Patreon wants to grow up with a new look, big-name artists, and its own Snapchat ripoff
Patreon has fed a hotbed of homemade art and bootstrap media. Now it’s looking to get more professional.
The crowdfunding platform launched a sleek brand overhaul and a host of new creator tools on Wednesday in a bid to cast itself as a serious business builder for scrappy bedroom artists and established entertainers alike.
Among the new features are Patreon’s own paywalled take on Snapchat’s stories feature (a seeming rite of passage for social tech companies these days), as well as a partnership for gated livestreaming. Creators will also have more measurement options to better understand their subscriber bases.
It’s all wrapped in a minimalist new brand image meant to emphasize Patreon’s role as a comprehensive toolkit for independent artists. The whole push has been in the works for more than a year.
“We hope that it sort of legitimizes professional artistry—the modern version of professional artistry,” CEO and founder Jack Conte said. “It is the future for creators in terms of how they’re going to make money and scale businesses going forward.”
The announcement was punctuated by news that a handful of high-profile performers recently decided to take their talents to Patreon, including surrealist comedian Tim Heidecker, stand-ups Bill Burr, Adam Corolla, and Al Madrigal, and motivational speaker Lewis Homes.
Unlike crowdfunding competitors like Kickstarter and Indiegogo, Patreon lets creators charge a recurring subscription fee and lock content behind tiered paywalls.
It’s proven to be a popular alternative to nickel-and-dime digital ads for enterprising online creators, especially as tensions have mounted between platforms like YouTube and Facebook and their most prolific posters.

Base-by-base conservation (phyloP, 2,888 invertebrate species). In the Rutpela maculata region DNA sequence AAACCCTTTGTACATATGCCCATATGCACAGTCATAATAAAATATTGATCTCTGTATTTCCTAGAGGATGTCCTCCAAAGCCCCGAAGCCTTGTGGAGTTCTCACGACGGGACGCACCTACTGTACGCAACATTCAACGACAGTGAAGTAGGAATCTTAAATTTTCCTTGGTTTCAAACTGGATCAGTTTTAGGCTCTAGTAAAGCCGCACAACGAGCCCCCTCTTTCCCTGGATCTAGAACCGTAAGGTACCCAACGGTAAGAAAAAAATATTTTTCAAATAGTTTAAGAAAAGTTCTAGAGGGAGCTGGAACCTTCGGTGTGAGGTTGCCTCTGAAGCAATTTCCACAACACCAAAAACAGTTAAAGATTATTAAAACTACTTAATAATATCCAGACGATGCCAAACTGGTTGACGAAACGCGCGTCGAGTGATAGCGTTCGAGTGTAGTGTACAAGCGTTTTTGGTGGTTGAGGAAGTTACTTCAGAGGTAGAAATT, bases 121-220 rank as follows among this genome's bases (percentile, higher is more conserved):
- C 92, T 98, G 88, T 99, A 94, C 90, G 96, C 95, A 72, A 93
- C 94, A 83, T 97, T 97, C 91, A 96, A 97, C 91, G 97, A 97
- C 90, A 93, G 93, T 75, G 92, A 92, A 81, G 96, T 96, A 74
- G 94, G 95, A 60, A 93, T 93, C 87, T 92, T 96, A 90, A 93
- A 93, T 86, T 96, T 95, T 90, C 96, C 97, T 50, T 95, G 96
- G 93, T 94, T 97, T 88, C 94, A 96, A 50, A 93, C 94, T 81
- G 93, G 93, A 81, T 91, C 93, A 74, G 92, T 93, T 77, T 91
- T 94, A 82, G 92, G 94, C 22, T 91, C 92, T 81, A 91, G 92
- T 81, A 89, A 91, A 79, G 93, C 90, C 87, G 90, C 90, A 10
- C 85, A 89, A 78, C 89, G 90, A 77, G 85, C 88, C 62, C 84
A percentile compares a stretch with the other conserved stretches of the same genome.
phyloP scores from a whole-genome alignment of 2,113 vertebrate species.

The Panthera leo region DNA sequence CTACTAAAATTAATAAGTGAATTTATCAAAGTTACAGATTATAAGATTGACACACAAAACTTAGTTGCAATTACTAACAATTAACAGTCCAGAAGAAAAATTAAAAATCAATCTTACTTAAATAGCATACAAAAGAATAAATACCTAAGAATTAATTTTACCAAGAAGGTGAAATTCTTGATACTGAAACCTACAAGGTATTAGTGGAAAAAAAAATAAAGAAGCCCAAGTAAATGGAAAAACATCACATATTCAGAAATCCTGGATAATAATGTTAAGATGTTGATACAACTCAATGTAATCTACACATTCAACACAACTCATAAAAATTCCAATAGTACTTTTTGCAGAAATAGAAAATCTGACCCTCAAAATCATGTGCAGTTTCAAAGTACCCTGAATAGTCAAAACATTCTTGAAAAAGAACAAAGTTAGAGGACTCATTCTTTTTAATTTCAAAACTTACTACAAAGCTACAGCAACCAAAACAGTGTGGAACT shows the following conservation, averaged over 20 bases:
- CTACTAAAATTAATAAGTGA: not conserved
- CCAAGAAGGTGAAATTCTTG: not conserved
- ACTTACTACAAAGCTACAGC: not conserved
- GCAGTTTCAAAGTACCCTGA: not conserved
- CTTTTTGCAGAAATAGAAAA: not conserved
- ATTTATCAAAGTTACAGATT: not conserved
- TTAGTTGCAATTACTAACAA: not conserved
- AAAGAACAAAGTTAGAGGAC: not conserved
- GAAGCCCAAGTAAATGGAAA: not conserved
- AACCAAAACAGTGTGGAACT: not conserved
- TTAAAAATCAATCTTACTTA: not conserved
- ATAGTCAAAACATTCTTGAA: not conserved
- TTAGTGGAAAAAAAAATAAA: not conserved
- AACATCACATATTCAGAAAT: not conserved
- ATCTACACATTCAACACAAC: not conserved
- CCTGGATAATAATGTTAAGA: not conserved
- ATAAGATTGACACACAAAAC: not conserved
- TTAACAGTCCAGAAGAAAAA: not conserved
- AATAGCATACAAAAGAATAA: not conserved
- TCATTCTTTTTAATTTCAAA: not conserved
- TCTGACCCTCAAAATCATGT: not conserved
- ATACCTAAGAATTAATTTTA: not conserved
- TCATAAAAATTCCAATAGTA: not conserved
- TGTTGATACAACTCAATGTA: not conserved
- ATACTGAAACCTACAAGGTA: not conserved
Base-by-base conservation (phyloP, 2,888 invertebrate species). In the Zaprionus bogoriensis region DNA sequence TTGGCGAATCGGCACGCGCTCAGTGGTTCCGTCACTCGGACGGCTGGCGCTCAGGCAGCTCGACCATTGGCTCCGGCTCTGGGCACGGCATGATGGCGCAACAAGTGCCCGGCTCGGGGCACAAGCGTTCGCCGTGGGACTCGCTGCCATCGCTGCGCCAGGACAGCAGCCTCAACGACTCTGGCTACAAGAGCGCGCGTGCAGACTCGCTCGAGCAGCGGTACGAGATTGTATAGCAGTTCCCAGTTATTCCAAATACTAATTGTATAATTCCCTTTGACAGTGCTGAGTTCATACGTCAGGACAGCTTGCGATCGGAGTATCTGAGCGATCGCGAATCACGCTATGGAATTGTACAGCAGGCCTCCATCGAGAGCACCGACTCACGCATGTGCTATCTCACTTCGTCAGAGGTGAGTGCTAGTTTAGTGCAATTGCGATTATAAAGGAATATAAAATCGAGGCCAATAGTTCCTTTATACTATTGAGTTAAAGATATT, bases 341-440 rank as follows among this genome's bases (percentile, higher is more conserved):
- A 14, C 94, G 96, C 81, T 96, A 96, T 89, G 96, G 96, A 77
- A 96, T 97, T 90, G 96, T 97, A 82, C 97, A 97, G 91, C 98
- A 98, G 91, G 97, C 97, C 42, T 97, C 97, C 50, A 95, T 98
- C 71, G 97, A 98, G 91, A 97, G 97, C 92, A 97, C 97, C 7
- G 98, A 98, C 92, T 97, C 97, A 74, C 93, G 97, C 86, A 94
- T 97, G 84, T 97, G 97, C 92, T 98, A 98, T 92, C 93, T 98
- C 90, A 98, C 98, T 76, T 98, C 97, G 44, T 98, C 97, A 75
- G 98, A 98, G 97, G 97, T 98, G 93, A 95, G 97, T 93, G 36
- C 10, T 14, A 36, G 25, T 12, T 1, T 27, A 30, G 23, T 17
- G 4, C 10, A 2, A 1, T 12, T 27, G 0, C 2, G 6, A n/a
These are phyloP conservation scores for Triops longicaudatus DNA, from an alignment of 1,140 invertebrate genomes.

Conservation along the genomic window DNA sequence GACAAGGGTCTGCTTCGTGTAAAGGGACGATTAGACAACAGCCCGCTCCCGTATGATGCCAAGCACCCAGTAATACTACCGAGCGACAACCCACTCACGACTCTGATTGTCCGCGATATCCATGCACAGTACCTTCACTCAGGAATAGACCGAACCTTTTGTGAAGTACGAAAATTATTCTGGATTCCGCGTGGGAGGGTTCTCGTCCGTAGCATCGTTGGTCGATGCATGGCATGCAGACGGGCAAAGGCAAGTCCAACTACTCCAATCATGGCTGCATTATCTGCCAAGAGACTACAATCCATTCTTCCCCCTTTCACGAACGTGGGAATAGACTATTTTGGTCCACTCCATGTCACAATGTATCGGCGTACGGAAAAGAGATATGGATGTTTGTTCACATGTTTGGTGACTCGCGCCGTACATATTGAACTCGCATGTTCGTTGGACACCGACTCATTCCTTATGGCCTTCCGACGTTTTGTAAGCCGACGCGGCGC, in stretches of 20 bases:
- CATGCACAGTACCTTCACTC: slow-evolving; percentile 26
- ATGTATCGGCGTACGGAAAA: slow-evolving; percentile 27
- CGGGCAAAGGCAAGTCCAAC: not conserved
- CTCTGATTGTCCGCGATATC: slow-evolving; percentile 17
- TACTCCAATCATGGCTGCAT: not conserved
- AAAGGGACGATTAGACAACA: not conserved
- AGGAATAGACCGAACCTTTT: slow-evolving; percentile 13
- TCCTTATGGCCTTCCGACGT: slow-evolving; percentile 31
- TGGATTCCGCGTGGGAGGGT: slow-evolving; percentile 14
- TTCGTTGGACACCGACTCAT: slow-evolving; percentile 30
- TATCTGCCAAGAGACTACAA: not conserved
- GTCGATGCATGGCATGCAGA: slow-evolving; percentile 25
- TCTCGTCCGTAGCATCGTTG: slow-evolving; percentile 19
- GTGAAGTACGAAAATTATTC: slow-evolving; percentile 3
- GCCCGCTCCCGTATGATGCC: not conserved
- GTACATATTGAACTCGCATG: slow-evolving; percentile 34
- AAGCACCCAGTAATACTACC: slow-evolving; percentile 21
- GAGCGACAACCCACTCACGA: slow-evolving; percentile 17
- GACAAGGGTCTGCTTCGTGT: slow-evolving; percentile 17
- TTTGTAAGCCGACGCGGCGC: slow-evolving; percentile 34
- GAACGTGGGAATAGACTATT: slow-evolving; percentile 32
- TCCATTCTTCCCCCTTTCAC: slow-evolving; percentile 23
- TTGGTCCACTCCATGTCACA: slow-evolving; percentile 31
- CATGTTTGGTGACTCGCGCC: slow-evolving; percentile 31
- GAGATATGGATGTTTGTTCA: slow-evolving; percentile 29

“Journalists and podcasters and web comics and photographers—anyone who puts creative stuff online is being globally devalued by the economy and how we treat artists and the infrastructure and framework of web that we’ve set up for turning attention into dollars,” Conte said.
Conte, who’s a musician by trade, was himself one of those dissatisfied web artists when he founded Patreon in 2013. After posting a hit music video to YouTube, he was dismayed to find that his millions of views translated into tens of dollars in advertising revenue.
“At the end of that whole thing—that three months of work and effort and energy and robot-building and set-building, 18-hour days and $10,000 and straining my savings account—at the end of all this, I post the video to YouTube and it gets over a million views, and I get super excited,” Conte said.
“Then I log into my YouTube dashboard and my paycheck was $150 in ad earnings.”
Conte wants Patreon to provide the same level of tech as big platforms without forcing creators to strain for a fractional cut of mass-audience pennies.
Whereas Snapchat and Instagram still haven’t offered their users a means to make money through their apps, Patreon’s version of a “stories” feature, an app called Lens, will only be available to paying subscribers of a given account.
While a social media offering might seem like a left-field choice for a company of Patreon’s nature, Conte said there was a lot of demand for it among creators.
“Creators were already trying to do that anyway, and we’ve just removed a lot of the friction and made it way easier for them,” he said.
The company is similarly taking on Facebook Live and Twitter’s Periscope through a new partnership with Crowdcast that will let users stream members-only live video.
For further audience partitioning, a feature called Early Access will add the option of delineating a set period in which a piece of content will be restricted to subscribers before it’s unlocked for the web at large.
New audience gauges will help creators better understand who’s paying for their work and design business models to accommodate them.
Taken together, the suite of new tools is supposed to give users all the building blocks to design a small media business and attract the class of professional artists who already have that business mindset.
“There have been these creators launching in the past year and a half that have really challenged our concept of what Patreon can be,” Conte said. “They’re basically scaling media companies and they’re financing the whole thing through our membership.”